Many Deaths From Heart Disease, Stroke Could Be Prevented
April Flowers for redOrbit.com – Your Universe Online
According to a new Vital Signs report from the Centers for Disease Control and Prevention (CDC), more than 200,000 preventable deaths from heart disease and stroke occurred in 2010 in the US. Over 50 percent of these deaths happened to people 65 years of age or younger, and between 2001 and 2010 the overall rate of preventable deaths from heart disease and stroke went down nearly 30 percent. The researchers indicate that lack of access to preventative screenings and early treatment for high blood pressure and high cholesterol could explain the differences between the age groups.
Key findings of the study include:
• In 2010, death rates were highest among adults aged 65-74 years (401.5 per 100,000 population). Preventable deaths, however, have declined faster in those aged 65–74 years compared to those under age 65.
• African-Americans are twice as likely as whites to die from preventable heart disease and stroke. Hispanics, in contrast, are slightly less likely.
• Males had higher rates of avoidable deaths from heart disease, stroke and high blood pressure (83.7 per 100,00) than females (39.6 per 100,000). The highest risk was found in African-American males, and Hispanic men were found to be twice as likely as Hispanic women to die from preventable heart disease and stroke.
• Avoidable deaths from cardiovascular disease by state ranged from 36.3 deaths per 100,000 population in Minnesota to 99.6 deaths per 100,000 in the District of Columbia. In 2010, the highest concentrations of avoidable death rates by county were primarily in the southern Appalachian region and much of Tennessee, Arkansas, Mississippi, Louisiana, and Oklahoma. The West, Midwest and Northeast regions had the lowest rates.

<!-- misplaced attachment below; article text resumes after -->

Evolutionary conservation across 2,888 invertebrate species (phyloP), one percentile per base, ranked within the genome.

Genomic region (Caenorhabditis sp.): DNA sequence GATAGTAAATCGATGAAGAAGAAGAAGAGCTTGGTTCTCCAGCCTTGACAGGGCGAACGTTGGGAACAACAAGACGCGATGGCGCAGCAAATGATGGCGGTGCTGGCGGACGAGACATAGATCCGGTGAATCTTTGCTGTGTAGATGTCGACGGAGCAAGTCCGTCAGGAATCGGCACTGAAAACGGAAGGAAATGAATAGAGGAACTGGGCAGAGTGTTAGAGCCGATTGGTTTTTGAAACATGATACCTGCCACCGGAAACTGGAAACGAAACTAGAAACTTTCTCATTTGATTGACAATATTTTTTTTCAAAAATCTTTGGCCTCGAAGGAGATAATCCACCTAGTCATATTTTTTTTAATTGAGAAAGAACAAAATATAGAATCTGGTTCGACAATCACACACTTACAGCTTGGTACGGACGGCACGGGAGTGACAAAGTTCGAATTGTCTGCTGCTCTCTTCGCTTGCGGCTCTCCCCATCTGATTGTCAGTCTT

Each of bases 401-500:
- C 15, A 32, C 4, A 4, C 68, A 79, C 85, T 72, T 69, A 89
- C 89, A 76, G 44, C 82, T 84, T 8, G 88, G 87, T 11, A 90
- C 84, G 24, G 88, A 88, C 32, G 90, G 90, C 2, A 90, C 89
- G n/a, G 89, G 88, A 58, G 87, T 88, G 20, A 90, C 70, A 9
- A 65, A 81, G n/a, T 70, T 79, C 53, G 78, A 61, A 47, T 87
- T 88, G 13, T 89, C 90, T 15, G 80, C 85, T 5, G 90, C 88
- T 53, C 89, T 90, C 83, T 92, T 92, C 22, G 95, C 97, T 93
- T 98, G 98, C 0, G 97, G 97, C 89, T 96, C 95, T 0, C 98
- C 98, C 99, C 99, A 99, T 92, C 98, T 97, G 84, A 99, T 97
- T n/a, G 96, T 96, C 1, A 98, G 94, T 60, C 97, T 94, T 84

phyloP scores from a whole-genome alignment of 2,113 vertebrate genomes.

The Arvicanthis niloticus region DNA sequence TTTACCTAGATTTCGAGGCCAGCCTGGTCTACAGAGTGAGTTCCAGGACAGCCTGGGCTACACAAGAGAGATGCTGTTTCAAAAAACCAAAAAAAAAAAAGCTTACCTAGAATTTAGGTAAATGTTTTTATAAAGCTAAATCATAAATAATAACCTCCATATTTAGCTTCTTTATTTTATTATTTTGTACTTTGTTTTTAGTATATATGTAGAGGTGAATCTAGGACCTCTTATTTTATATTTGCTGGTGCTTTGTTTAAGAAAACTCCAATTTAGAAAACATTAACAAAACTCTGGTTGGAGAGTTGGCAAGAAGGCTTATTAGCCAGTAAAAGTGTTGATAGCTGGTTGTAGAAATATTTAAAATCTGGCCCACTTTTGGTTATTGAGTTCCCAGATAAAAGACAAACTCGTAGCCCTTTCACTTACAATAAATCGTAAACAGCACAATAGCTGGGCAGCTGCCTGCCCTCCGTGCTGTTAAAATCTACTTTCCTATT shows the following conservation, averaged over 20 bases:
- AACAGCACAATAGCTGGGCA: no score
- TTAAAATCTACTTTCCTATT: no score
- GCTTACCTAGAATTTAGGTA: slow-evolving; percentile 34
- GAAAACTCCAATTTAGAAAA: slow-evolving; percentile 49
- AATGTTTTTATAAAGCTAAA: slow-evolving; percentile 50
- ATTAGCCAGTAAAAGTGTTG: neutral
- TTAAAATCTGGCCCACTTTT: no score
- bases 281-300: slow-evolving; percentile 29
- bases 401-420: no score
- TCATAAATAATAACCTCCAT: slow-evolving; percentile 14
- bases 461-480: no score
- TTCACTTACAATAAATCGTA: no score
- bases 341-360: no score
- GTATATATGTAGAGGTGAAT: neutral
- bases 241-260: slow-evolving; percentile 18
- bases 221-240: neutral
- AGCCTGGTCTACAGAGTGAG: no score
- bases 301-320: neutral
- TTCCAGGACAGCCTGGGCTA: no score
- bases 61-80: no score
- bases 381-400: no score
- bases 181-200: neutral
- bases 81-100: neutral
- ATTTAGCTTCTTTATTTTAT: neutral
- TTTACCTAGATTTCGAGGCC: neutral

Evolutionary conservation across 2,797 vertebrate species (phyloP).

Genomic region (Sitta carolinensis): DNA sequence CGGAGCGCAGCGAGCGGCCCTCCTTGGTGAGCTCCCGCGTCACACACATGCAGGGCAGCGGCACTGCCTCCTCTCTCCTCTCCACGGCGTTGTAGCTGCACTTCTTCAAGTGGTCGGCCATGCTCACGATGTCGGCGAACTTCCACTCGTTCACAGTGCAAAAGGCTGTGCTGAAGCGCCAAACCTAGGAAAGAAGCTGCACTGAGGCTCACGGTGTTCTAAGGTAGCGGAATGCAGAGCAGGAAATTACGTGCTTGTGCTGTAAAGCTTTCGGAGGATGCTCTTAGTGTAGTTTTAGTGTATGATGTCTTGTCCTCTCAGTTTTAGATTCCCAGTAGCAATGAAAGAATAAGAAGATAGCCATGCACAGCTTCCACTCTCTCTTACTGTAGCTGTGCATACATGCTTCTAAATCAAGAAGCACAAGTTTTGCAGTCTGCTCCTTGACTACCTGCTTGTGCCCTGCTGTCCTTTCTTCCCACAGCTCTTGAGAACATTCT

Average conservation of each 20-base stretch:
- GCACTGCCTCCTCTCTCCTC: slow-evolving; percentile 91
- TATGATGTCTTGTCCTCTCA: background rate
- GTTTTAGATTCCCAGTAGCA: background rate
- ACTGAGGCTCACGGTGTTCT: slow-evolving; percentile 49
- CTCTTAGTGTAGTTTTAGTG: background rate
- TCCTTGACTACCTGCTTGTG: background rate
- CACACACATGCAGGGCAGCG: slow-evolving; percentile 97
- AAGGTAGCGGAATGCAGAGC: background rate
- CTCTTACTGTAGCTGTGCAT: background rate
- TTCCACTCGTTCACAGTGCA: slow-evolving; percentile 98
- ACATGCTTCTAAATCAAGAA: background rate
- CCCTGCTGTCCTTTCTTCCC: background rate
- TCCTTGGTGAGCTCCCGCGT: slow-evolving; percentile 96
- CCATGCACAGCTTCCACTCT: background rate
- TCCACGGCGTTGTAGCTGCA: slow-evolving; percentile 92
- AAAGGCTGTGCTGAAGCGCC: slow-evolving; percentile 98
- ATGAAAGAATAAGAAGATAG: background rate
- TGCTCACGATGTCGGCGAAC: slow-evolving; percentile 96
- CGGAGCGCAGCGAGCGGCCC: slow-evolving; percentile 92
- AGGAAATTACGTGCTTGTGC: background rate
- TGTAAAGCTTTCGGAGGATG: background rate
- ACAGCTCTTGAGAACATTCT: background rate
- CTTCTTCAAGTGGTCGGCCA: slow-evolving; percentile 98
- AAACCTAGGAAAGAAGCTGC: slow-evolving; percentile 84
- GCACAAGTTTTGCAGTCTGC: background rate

The report suggests doctors, nurses, and other health care providers can encourage healthy habits – including not smoking, increasing physical activity, eating a healthy diet, maintaining a healthy weight, and taking medicines as directed – to save lives from these preventable deaths. By promoting healthier living spaces, including tobacco-free areas and safe walking areas, health departments and communities can help. Another way local communities can help is by ensuring access to healthy food options, including those with lower sodium. The authors suggest that health care systems adopt and use electronic health records as this would allow them to identify patients that smoke or who have high blood pressure or high cholesterol and help providers follow and support patient progress.